According to her, authors and illustrators, translators and publishers of children’s books and young adult fiction ought to get a lot more recognition and appreciation because they are “raising readers” and “promoting a lifelong love of reading”. On the positive side, she believes that publishing houses are now commissioning books on a range of subjects instead of playing safe.
Many years ago, I would have wondered if the story of a little Bohra household would interest readers. But today, I know that people are interested in subcultures, says Lubaina Bandukwala, author
Two of Bandukwala’s books released in 2022—Who’s Afraid of Z? Not Me! (HarperCollins) illustrated by Allen Shaw, and The Chowpatty Cooking Club (Duckbill Books). The former is about Z—the feisty letter of the alphabet—who wants all the other letters to know that he may come last but he is certainly not the least. The Chowpatty Cooking Club is built around the adventures of children who get unsuspectingly drawn into an adult plot to run a secret radio station, which is used by Indian freedom fighters to circumvent censorship as they try to find new ways to recruit revolutionaries for their mission. This book draws inspiration from the secret Congress radio run by Usha Mehta, Chandrakant Jhaveri, Vithaldas Khakar, Nanak Motwante, and Vithaldas Jhaveri in pre-independence Bombay.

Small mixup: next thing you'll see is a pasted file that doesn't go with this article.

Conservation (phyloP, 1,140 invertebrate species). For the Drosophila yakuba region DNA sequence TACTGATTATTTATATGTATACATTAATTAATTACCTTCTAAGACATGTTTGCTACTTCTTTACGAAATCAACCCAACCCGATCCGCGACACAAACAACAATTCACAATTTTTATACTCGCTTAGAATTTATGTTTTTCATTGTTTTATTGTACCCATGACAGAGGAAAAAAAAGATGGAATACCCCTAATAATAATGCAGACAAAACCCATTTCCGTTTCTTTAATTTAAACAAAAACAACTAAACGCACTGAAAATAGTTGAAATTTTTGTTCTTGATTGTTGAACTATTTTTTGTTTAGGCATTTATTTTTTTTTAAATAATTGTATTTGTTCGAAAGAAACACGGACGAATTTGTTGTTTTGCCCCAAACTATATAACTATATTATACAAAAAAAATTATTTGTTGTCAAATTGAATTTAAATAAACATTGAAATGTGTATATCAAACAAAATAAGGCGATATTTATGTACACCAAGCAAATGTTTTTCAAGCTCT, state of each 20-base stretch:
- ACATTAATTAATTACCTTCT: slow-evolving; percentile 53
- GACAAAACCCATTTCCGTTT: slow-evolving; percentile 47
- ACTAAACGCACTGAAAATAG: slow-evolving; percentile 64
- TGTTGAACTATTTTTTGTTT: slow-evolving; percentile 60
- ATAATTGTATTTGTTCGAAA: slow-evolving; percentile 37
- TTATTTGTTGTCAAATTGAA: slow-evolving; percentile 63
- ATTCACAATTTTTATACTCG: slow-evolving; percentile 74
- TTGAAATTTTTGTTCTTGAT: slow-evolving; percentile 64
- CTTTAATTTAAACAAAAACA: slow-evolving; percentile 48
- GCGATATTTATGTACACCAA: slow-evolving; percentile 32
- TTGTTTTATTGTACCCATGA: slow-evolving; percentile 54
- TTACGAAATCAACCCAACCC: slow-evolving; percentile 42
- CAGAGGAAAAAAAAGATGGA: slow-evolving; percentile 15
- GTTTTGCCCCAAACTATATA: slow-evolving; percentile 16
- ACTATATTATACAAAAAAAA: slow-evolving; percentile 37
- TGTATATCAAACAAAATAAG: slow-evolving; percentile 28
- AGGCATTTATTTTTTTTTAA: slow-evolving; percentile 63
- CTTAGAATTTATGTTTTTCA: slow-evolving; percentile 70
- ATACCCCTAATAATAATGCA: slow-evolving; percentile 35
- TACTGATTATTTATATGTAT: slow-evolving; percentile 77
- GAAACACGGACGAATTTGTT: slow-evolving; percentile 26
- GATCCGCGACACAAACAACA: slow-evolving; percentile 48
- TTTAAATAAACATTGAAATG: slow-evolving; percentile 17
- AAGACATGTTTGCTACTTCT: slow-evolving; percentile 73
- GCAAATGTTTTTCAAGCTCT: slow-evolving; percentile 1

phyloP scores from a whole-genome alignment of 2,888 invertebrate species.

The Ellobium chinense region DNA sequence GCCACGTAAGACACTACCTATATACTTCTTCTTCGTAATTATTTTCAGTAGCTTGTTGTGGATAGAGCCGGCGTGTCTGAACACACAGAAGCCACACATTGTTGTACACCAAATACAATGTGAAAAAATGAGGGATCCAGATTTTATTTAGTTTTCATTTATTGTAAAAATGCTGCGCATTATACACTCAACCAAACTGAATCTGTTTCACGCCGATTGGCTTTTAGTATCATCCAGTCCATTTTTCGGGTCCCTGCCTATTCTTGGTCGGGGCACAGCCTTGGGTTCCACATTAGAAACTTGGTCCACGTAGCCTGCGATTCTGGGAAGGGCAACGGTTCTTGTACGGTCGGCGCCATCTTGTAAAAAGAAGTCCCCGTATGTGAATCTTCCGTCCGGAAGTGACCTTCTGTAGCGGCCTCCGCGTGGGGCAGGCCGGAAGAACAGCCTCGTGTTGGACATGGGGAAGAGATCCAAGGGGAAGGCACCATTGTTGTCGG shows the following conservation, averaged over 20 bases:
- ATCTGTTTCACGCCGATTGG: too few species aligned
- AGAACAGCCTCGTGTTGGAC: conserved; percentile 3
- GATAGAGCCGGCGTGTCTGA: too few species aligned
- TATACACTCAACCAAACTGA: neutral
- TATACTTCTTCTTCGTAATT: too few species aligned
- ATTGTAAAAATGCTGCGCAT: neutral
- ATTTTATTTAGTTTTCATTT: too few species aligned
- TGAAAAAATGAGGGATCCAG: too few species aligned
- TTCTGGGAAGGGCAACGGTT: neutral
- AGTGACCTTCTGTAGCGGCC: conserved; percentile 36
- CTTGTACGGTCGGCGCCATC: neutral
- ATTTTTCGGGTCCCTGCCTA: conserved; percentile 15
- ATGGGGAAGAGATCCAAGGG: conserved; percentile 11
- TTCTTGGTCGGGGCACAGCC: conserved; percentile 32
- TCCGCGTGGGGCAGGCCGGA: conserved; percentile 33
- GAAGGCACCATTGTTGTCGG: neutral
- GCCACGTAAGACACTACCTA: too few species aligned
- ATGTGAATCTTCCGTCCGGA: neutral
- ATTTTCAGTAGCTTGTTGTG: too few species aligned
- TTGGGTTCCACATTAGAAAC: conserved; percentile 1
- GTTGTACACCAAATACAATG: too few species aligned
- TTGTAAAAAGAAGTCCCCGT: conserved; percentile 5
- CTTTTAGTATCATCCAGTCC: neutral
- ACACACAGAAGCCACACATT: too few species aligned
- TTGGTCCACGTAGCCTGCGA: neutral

Sayoni Basu, consultant editor, Duckbill Books, says, “We tend to think more in terms of the kinds of books that need to exist rather than what people want to read.” Historical fiction as a genre is exciting for her “because it is connected to a sense of who we are and why we are where we are today.” She published Bandukwala’s book as part of the Songs of Freedom series that explores India’s freedom struggle through the eyes of children.